Daniel Espinosa's "Child 44" is a meandering, gloomy hybrid that successfully merges the murder-mystery thriller against the stifling backdrop of Stalin's early 1950's regime... a period in time where individual thought, personal expression and cultural shifts of the West were contained and punished behind a frightening curtain of fascist control. Even the idea of murder- considered a "capitalist" act- is forbidden here. This dire, oppressive state is where "Child 44" begins, following respected soldier Demidov (Tom Hardy) as he struggles to justify his intentions to solve a series of child murders while trying to maintain orders from his superiors (Vincent Cassel) and subordinates (namely Joel Kinneman) who only seem to care about progressing their own futures. Much of the criticism leveled at the film thus far is its pace and mood- both factors I found absorbing and compelling. Yes, the jump start into the procedural aspect of the film takes a while, but it's the build up and eventual justification for Demidov (and wife, played by Noomi Rapace) to buck the system and try to do what's right that gives the film its emotional purpose. "Child 44", like Ingmar Bergman's "The Serpent's Egg" and Michael Haneke's "The White Ribbon", brilliantly presents the notion that certain times and places in history are melting pots for violent actions that not only reflect the moral vacuum but are existential outcries against the time itself.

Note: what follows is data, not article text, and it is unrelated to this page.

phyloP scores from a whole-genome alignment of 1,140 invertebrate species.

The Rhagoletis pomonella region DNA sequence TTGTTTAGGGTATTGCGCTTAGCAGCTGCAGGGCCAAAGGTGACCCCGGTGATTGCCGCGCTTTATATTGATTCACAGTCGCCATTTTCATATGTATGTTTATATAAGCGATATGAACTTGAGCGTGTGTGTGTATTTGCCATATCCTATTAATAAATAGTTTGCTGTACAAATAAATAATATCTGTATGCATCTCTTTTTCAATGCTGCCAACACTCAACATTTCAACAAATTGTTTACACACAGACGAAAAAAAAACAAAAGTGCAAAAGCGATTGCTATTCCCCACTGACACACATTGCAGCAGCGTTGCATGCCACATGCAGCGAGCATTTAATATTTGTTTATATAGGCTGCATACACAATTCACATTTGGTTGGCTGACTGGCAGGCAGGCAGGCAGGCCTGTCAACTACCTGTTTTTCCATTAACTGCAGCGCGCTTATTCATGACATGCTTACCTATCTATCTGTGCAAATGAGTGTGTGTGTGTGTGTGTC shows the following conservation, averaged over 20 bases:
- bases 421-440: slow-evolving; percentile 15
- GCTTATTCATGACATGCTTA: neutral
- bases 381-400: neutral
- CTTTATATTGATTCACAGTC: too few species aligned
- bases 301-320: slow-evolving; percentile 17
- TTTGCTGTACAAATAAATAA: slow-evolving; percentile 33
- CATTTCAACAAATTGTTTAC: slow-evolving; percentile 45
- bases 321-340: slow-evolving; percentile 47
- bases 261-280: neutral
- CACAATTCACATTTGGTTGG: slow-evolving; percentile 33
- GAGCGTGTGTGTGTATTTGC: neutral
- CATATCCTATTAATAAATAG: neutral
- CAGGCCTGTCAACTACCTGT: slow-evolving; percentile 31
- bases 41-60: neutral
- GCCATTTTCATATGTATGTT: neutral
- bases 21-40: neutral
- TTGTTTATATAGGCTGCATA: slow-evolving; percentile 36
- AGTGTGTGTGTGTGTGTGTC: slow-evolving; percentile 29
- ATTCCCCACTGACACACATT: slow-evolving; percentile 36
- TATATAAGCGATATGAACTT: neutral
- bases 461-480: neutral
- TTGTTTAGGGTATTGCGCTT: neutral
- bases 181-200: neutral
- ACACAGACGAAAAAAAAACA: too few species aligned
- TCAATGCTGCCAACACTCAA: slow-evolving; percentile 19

Clouds of Sils Maria
After the opening few minutes where we observe the jittery, technology-fixated personal assistant Kristen Stewart field calls and report back to her actress-icon boss (Juliet Binoche), Olivier Assayas' latest film, "Clouds of Sils Marie" settles down for what may be his most patient, unhurried film yet. His ability to capture incandescent facial ticks and near-perfect moments of realization, connection and raw emotion are still present, but they're buried within three great performances from the above mentioned actresses as well as the troublemaker-cum-trainwreck young star played by Chloe Grace Moretz. Dealing with the personal and professional crisis of Binoche when her filmmaker turned mentor dies, "Clouds of Sils Maria" is essentially her film as she struggles with the decision whether to accept the role in a sequel to the film that once made her a star or stumble back into her life of hushed whispers and token Hollywood CGI starring gigs. The interplay between her and Stewart is natural, unforced, and as the layers of life versus unreal cinema life bleed into each other, Assayas maintains a steady (almost ethereal) grasp on the whole thing. It's not one of his masterworks, but even a solid Assayas film is better than 90% of what's out there.